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Jeff Baill is on the board of the United States Tennis Association, the sport’s national governing body. (Submitted photo)

Breaking the Ice: Subrogation specialty built firm, national association

Name: Jeff Baill

Title: Partner, Yost & Baill

Education: B.G.A., University of Michigan; J.D., Hamline University School of Law

Jeff Baill, partner at Yost & Baill, faces few misconceptions about his firm’s specialization: subrogation.

“Most people don’t have a misconception about subrogation because they don’t know what it is and haven’t heard of it before,” Baill said.

Baill, who has dedicated his 40-year career to the subject, explains subrogation with this example (which his children had memorized by age 8):

If your furnace malfunctions, explodes and burns down your house, your insurance company pays the reconstruction cost. Subrogation, the substitution of one’s rights to another, enables the insurer to make a claim against the manufacturer or installer of the furnace to recover that cost.

Business at Yost & Baill took off after Baill formed a trade association, the National Association of Subrogation Professionals, in 1998.

The firm, with 15 attorneys and Minneapolis and Milwaukee, is one of the largest of those dedicated to subrogation. The association has grown too, with 3,500 members, seven staff and two major conferences a year.

Baill has a penchant for associations, this year serving as Hennepin County Bar Association president, focusing on lawyer wellness.

Further, Baill is on the board of the United States Tennis Association, the sport’s national governing body and owner and operator of the U.S. Tennis Open in New York. He got involved more seriously as his son excelled in it.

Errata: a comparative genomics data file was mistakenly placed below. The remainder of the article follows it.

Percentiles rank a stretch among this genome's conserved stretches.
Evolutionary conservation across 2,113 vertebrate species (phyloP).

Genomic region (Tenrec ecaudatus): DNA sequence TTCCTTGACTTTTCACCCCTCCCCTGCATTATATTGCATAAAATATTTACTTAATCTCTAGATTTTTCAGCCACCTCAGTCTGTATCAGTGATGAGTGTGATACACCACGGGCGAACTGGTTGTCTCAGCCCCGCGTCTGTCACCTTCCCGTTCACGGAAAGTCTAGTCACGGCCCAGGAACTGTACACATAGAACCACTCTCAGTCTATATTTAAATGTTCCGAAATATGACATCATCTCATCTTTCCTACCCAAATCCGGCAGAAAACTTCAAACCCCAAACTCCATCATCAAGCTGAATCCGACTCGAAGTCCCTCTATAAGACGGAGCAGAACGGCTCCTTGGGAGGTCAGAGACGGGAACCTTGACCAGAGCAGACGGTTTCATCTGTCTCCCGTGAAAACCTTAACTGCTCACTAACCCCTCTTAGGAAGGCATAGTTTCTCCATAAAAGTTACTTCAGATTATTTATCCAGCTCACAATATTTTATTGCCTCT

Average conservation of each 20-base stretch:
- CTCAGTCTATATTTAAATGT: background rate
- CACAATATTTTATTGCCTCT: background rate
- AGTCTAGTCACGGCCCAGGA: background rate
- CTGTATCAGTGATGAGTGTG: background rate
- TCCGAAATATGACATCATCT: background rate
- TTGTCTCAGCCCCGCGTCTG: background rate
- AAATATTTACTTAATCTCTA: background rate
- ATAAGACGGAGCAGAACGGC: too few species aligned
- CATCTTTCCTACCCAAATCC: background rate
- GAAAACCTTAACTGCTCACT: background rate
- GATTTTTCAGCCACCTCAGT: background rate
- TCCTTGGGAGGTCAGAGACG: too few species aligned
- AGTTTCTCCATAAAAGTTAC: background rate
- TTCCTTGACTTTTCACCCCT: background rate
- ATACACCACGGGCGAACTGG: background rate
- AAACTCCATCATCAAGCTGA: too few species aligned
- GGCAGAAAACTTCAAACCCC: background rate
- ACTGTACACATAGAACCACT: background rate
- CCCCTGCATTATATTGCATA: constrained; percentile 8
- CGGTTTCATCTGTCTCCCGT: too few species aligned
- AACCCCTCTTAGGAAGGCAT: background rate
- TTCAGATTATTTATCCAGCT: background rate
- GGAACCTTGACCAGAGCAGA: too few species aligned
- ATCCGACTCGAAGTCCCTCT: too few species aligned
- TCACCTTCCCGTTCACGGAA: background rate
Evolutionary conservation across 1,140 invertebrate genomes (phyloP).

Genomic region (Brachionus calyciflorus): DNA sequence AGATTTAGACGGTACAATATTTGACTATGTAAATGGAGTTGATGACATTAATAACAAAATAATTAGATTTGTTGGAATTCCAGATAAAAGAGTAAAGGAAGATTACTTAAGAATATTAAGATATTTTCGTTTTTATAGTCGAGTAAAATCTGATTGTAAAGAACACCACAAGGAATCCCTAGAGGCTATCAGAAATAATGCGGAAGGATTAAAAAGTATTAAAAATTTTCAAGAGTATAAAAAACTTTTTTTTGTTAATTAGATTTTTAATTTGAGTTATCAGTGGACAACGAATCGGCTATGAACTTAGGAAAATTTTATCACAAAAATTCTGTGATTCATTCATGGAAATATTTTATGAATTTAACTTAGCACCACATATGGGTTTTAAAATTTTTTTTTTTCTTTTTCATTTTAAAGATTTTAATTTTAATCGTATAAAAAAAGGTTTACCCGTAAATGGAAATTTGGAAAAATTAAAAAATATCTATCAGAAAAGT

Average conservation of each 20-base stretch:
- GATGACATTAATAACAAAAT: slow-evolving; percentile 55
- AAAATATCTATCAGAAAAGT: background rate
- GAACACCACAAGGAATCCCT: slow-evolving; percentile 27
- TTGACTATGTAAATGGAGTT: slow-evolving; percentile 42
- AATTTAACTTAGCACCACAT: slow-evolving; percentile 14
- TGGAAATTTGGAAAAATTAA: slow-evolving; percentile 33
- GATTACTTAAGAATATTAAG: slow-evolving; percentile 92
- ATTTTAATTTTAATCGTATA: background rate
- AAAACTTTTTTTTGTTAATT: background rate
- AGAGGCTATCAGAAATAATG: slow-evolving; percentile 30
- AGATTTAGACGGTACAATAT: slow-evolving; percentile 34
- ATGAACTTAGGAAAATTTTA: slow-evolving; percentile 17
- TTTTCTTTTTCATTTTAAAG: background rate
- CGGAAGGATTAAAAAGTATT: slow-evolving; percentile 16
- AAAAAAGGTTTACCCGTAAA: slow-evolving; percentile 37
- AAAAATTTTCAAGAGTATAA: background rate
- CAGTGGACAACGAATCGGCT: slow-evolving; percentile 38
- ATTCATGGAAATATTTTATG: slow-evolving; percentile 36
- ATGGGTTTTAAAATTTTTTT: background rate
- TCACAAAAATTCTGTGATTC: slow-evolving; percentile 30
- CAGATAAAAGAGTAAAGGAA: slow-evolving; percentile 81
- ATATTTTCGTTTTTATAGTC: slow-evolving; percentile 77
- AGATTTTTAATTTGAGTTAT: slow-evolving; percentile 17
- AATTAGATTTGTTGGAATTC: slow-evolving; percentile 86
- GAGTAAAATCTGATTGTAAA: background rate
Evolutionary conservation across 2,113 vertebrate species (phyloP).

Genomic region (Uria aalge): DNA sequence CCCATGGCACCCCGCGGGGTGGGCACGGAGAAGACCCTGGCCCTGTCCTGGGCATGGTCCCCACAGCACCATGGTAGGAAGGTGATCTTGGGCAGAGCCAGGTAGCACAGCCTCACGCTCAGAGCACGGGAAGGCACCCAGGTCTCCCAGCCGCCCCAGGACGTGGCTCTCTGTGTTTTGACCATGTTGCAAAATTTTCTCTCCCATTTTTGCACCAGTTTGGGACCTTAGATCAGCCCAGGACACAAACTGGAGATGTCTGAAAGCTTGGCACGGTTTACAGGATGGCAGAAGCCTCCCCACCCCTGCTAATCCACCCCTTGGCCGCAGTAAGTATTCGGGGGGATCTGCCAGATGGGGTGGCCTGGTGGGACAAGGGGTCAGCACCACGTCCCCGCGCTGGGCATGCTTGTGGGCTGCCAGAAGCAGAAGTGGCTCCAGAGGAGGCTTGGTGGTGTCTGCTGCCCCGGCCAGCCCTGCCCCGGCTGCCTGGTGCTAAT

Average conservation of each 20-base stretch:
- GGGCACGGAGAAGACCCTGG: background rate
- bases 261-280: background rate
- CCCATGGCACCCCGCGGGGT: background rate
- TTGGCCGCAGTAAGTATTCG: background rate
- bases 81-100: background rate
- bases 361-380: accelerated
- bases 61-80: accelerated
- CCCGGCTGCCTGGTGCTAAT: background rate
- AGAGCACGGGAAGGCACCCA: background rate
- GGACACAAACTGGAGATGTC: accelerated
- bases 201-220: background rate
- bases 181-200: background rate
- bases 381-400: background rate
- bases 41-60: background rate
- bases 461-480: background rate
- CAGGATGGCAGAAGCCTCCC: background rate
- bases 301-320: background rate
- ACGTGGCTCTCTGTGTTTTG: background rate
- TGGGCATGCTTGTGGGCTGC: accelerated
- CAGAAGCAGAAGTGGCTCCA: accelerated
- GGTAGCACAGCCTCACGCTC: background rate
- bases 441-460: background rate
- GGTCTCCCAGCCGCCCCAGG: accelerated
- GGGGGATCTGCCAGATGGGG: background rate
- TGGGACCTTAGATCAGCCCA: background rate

Q: What’s the best way to start a conversation with you?

A: Just say hi. I like to find out about people, who they are, what they do.

Q: What prompted you to study law and pursue it professionally?

A: I came from a blue-collar family, not a lot of money, and was a rule follower. I thought the law would put me in a position where I would be in control of my life and what I did and I’ve followed that path.

Q: What books are on your bedside table or e-reader?

A: I’ve read Michelle Obama’s biography. I read every Lee Child and Daniel Silva book. Those are my fun books.

Q: What is a pet peeve of yours?

A: Angry people. I love that the law is an orderly way to resolve disputes. People and lawyers involved in disputes should try to be professional and courteous with each other.

Q: What are your favorite aspects of being an attorney?

A: Trying to work through interesting and difficult challenges. Working with my clients and lawyers in my office in a collaborative effort to try to solve problems.

Q: Least favorite?

A: Dealing with people who let emotion get in the way of trying to resolve disputes.

Q: What’s a favorite activity outside your job?

A: Tennis. I spend a lot of time playing tennis and when I’m not playing tennis I’m often involved in the governance of the sport.

Q: If someone visits you in your hometown, what would you take them to see or do?

A: I’m from Detroit and went to the University of Michigan. I’d probably bring them to a University of Michigan football game with 100,000 people in the stands.

Q: Is there an attorney or judge, past or present, whom you admire most?

A: Someone I’ve worked with at the bar association for many years, Eric Cooperstein. In my work at the bar association Eric is a very level-headed, bright, engaging great example of what a lawyer should be like.

Q: What’s a misconception people have about working as an attorney?

A: That they know every area of the law. Most people just don’t understand that lawyers usually focus on a certain area of the law and that’s what they know.

Q: What is your favorite depiction of the legal professional in popular culture?

A: I recently reread “To Kill a Mockingbird,” which I think gives one of the best depictions of what a lawyer should be in terms of helping people who need access to justice.

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